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Portugal and NATO

Did you know that the sea explains much of Portuguese foreign policy and political choices? That while it was one of NATO’s founding members, its membership was not a given? Do you know what the “Caravan for peace” was and where it travelled? And why not see how Portugal was portrayed by NATO film makers and photographers in the 1950s.

Portugal wishes to assert that she sees in the North Atlantic Pact, not only an instrument of defence and international cooperation, but also, for the reasons and for the aims which govern it, a precious instrument for peace

Dr. Jose Caeiro da Matta,
Speaking at the signing of the North Atlantic Treaty
Washington, D.C., 4 April 1949

Renowned for its maritime discoveries and conquests, Portugal is a truly “Atlantic” country that stretches from the most westerly point of Europe to the bustling port of Lisbon, up to Porto and beyond. Its pioneering spirit and maritime heritage, combined with its geographical location, made it an appealing candidate for the North Atlantic Treaty in 1949. Portugal forms part of the Iberian Peninsula and together with the Azores and Madeira, offers a strategic triangle of protection for NATO. The Azores archipelago is located one third of the way between Lisbon and New York, and it provides crucial air bridges between Europe and North America and helps to defend vital sea routes.

Why did Portugal join NATO?

Portugal had had a centuries-long relationship with the United Kingdom – another seafaring power with interests scattered across the globe. They had helped each other protect their territorial possessions, and there were many of them. They also maintained privileged trade agreements. In the lead-up to the Second World War, Prime Minister António de Oliveira Salazar decided, however, to broaden his country’s alliances to protect Portugal from being dragged inadvertently into one of the biggest human catastrophes of the twentieth century. However, this status of neutrality did not last and by 1943 and 1944, Salazar signed the Azores Agreements with the United Kingdom and the United States respectively. This marked the beginning of Portugal’s rapprochement with countries involved in the future North Atlantic Alliance.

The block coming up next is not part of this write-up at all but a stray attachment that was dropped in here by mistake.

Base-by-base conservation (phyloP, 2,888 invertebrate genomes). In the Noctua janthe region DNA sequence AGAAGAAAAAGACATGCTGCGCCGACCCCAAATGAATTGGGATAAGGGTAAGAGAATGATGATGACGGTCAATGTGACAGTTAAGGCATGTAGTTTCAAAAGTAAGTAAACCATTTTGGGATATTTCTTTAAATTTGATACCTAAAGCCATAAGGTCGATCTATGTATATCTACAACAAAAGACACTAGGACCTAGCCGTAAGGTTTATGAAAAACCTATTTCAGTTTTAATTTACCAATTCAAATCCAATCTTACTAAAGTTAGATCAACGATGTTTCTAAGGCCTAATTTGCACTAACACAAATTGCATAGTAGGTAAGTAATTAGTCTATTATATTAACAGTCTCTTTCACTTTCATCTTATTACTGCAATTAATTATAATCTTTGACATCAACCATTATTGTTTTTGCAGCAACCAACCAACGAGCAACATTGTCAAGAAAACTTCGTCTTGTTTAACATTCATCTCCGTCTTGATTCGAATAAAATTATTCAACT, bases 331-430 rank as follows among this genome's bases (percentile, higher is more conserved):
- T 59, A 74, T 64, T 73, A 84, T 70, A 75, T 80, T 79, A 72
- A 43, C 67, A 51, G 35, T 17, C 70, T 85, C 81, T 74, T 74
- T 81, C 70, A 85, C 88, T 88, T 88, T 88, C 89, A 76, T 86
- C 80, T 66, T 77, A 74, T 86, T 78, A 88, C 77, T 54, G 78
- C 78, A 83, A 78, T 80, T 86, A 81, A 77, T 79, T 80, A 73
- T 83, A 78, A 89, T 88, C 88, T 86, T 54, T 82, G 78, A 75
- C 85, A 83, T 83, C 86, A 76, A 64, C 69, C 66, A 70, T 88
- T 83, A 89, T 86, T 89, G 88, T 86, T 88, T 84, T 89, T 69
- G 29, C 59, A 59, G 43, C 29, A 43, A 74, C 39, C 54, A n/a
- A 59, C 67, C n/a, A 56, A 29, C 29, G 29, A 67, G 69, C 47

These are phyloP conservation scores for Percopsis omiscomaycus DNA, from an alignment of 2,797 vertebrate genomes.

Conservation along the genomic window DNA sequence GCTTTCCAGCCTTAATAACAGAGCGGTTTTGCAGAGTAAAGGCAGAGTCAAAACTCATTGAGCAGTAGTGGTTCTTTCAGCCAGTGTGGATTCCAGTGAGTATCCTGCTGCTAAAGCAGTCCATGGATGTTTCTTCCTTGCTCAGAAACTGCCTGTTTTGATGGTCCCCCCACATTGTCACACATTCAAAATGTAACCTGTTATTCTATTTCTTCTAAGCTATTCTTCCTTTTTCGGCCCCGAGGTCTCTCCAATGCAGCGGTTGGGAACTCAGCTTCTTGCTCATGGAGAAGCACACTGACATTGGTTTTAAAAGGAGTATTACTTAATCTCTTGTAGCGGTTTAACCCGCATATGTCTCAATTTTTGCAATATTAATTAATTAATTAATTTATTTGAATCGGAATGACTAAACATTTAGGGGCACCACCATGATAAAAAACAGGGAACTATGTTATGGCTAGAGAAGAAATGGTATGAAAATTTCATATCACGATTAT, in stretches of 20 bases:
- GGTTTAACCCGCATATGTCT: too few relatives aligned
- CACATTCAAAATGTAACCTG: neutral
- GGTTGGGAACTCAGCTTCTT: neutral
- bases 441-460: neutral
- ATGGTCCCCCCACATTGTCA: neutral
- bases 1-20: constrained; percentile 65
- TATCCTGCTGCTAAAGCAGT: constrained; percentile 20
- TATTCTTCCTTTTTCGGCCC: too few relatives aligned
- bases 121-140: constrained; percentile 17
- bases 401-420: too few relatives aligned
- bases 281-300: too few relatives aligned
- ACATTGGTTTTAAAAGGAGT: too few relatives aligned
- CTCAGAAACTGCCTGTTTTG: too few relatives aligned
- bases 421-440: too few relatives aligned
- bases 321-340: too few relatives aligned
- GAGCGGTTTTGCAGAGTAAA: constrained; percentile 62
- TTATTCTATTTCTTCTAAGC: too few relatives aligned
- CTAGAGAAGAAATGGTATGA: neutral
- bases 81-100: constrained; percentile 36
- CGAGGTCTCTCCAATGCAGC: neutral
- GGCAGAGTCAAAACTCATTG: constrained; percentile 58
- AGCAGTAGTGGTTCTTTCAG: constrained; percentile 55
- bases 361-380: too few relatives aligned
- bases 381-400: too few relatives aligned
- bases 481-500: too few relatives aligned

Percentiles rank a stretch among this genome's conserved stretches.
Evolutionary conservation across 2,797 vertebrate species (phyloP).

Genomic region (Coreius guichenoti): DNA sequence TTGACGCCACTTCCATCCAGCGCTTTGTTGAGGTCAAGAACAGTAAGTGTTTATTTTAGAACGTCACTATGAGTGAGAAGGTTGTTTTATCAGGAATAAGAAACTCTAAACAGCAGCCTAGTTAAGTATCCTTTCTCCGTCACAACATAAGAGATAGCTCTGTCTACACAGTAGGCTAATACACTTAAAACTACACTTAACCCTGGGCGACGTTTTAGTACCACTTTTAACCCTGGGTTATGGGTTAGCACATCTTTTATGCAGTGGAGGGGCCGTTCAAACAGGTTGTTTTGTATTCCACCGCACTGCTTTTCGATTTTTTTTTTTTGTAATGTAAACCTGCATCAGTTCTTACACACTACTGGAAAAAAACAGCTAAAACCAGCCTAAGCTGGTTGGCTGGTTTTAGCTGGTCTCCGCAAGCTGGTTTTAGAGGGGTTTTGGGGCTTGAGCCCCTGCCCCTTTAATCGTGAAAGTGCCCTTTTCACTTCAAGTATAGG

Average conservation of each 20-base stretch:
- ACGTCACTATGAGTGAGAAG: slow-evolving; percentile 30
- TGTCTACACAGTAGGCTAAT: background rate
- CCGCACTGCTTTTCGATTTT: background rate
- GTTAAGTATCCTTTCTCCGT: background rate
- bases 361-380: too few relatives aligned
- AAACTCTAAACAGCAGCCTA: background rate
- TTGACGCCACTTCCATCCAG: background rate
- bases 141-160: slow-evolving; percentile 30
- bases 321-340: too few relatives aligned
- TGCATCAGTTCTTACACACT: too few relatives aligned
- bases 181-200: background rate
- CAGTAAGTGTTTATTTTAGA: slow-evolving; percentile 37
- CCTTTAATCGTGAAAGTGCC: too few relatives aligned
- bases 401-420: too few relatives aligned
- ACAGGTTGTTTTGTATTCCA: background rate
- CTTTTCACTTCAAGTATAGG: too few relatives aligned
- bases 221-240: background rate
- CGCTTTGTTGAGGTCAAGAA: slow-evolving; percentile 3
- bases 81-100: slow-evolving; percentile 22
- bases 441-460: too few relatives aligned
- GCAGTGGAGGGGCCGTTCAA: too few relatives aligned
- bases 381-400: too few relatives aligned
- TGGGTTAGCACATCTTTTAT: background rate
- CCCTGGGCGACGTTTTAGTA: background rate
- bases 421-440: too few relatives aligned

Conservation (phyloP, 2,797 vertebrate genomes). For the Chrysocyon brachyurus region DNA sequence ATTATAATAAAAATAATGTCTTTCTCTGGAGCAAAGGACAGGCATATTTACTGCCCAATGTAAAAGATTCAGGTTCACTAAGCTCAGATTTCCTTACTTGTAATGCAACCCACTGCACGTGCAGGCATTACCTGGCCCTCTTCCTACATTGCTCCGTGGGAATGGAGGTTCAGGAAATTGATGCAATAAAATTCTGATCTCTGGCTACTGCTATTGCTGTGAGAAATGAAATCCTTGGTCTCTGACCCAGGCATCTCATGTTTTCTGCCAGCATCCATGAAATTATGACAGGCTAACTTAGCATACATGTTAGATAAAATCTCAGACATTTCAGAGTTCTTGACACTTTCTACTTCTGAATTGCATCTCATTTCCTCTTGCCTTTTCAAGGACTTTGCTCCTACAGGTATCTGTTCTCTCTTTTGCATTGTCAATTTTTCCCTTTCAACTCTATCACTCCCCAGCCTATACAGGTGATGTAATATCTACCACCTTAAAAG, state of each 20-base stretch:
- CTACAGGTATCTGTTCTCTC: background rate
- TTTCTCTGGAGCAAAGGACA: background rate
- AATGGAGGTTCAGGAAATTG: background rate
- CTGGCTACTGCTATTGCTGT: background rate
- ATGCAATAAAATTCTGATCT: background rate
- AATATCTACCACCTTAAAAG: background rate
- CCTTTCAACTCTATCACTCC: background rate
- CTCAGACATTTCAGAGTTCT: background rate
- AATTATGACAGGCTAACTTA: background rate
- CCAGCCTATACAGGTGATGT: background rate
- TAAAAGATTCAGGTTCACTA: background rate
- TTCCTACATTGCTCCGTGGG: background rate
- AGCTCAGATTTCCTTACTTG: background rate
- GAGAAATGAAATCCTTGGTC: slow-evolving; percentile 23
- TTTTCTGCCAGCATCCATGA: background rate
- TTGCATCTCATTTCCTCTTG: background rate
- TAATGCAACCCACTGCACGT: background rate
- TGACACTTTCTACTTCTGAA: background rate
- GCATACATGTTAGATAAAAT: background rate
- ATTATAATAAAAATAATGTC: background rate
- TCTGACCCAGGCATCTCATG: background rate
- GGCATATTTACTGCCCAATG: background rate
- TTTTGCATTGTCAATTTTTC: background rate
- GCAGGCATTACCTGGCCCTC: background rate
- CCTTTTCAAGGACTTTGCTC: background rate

When Portugal was invited to join the North Atlantic Alliance, it had reservations about the use and possible exploitation of its territory for naval and air bases in times of peace; it was assured that they would not be used without the government’s full consent. Portugal then tried to make a case for the inclusion of its many overseas territories and colonies and sought to have Spain invited. The reply was negative in both cases. Portugal accepted the invitation to join NATO nonetheless.  

The accession to NATO constituted a diplomatic victory for the regime in terms of its participation on the international stage. Joining the Alliance meant added prestige and the strengthening of Portugal’s status as a whole; it also injected a degree of stability on the domestic front. More fundamentally, membership of the Alliance, albeit turned principally toward Central and Eastern Europe, increased the country’s security. And over time, it would also mean the development of Portugal’s armed forces, which would benefit from changes in infrastructure, training and the professional upgrading of its military personnel.

Lisbon at the heart of events from day one

From very early on, Portugal featured in the Alliance milestones when the young international organisation held a defining meeting in Lisbon 20-25 February 1952. Decisions were taken that would shape the Organization and provide it with structures that still exist today. It was also at this meeting that Greece and Turkey were formally welcomed as NATO’s new members, having officially joined on 18 February 1952.

Lisbon 1952: new structures, new headquarters, first stamp

Lisbon 1952: new structures, new headquarters, first stamp The ninth session of the North Atlantic Council in Lisbon, 20 to 25 February 1952, was where NATO reorganised its civilian structure: the North Atlantic Council became a permanent body, comprised of permanent representatives from each of its member countries; Allies decided to appoint a Secretary General to lead a newly created International Secretariat designed to assist the Council in carrying out its increasing responsibilities; Allies also decided to move NATO headquarters from Belgrave Square in London, United Kingdom, to France to be closer to NATO’s military headquarters in Versailles; and Greece and Turkey attended the meeting as fully-fledged NATO members, marking de facto what constituted NATO’s first wave of enlargement. On the occasion of this meeting, Portugal issued the first ever NATO commemorative stamp.